Monday, September 29, 2008
See, I went to Catholic School for several years, which I really don't want to talk about, other than to say that I clocked more hours in plaid than I feel necessary, and so, no more plaid for me. However, my public-schooled daughter does not share this aversion with me, and she is quite a stylish girl. So, I did buy this fabulous plaid jacket for her to wear around town this fall.
Imagine how proud I was to then see that Stephanie Leggio was featuring those tres chic vintage coats at the store, which certainly must be the predecessors of my girl's retro one.
Now that I've broached the subject, I can gush a minute or two about Pretty Funny, one of my favorite stores, period. I covet so many items in the shop at any given time. I've wanted this pink plant stand, for instance, for a while, and might try to talk to Stephanie about hiding it somewhere in the store so it doesn't sell before I can afford to buy it.
Stephanie is one of those people born with style and creativity you can not learn. The things she buys for the store, the way she stages the store, the way she writes her newsletter...heck, her handwriting, all speak to an innate sense of style.
I loved the store when it was teeny-tiny on Main Street, but now, of course, Stephanie, and her goods, really have room to show their stuff.
And in case you didn't know, that's a trailhead for the Old Croton Aqueduct in the parking lot.
So take a walk someday down the OCA and stop at the big yellow house with all the great stuff outside. But hands off the pink plant stand, ok?
Not wearing knee-socks anymore either. Thanks for reading.
Friday, September 26, 2008
One out of three ain't bad. Thanks for reading.
Wednesday, September 24, 2008
The Valley Table is available at the White Plains Whole Foods Market, and was for a while at John Sarofeen's Grape Expectations, but then they stopped delivering to him. I don't know why, and he didn't seem to either, but in any event, it is dedicated to anyone who is in the business of food, wine or agriculture in the Hudson Valley.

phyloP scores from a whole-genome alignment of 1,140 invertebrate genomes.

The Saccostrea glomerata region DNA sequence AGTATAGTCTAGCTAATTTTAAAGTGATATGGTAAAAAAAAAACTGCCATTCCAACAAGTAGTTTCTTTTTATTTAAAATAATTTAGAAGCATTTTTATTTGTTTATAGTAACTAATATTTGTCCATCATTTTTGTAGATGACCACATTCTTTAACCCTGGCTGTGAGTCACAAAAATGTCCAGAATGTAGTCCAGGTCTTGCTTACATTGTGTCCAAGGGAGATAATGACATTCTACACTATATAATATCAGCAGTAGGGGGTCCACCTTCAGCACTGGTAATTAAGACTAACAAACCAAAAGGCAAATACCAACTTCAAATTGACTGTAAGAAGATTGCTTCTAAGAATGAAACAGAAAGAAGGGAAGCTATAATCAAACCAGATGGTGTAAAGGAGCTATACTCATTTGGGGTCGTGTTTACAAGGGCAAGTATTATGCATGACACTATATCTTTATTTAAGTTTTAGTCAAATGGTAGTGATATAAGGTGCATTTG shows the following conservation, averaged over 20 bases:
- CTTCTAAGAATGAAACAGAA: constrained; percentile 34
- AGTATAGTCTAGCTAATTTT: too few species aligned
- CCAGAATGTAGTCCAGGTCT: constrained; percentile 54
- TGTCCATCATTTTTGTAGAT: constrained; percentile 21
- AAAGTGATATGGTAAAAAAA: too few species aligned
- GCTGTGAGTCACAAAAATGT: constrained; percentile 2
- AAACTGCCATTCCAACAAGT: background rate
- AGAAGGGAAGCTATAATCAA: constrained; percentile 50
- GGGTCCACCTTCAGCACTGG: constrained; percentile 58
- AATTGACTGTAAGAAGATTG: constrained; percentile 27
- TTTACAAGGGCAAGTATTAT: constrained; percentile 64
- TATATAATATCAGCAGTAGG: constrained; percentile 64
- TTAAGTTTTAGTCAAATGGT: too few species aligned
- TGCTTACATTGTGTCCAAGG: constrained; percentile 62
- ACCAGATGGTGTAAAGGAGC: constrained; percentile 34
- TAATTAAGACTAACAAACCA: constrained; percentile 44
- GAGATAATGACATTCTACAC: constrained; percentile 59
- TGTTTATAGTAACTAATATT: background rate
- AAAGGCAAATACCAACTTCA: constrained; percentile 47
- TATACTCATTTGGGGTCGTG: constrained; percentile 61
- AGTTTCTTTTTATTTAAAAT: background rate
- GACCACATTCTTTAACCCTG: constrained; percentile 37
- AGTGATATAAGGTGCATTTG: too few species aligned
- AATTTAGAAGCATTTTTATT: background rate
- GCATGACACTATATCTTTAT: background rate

Similarly, the Edible magazines are a series of regional publications about local, seasonal agriculture, food, wine, restaurants, etc...the Edible Nutmeg edition is Connecticut's version, and is beautifully written and photographed and is nothing short of inspiring, if you're in need of that in regards to food. I've noticed it at the Cafe at Blue Hill at Stone Barns, and in other high-end foodie haunts, but you usually have to know to look for them both, so that's why I'm bringing it to your collective attention (all...how many of you, not counting my mother?)
The cover artwork of both of these magazines is collection-worthy. If I had a huge kitchen I would have ten or so of them framed and hung around the perimeter of the room. I have oh, about 100 square feet, so unless we were going to use them as plates, that's not happening. But I do love to look at them, again and again.
Tuesday, September 23, 2008
Or 9 & 10, when your little sister keeps trampling your artwork.
Sunday, September 21, 2008
When I was little and my brothers were in high school they would take me for walks with them and their girlfriends in the cemetery. I know, it sounds like a weird date, but this is how I'm remembering it. They would go running in what is now the Preserve, only then it wasn't so officially open to the public. They would take off from home or drive & park on Old Sleepy Hollow Road-where everybody parks now, only then you had to just know about it. I thought it was so cool how they knew this secret way to get into the woods; then again, I probably thought everything they did was so cool. Later on, when I was in high school, we would sneak in, too, there and other spots, and hang out...but that's a whole other story.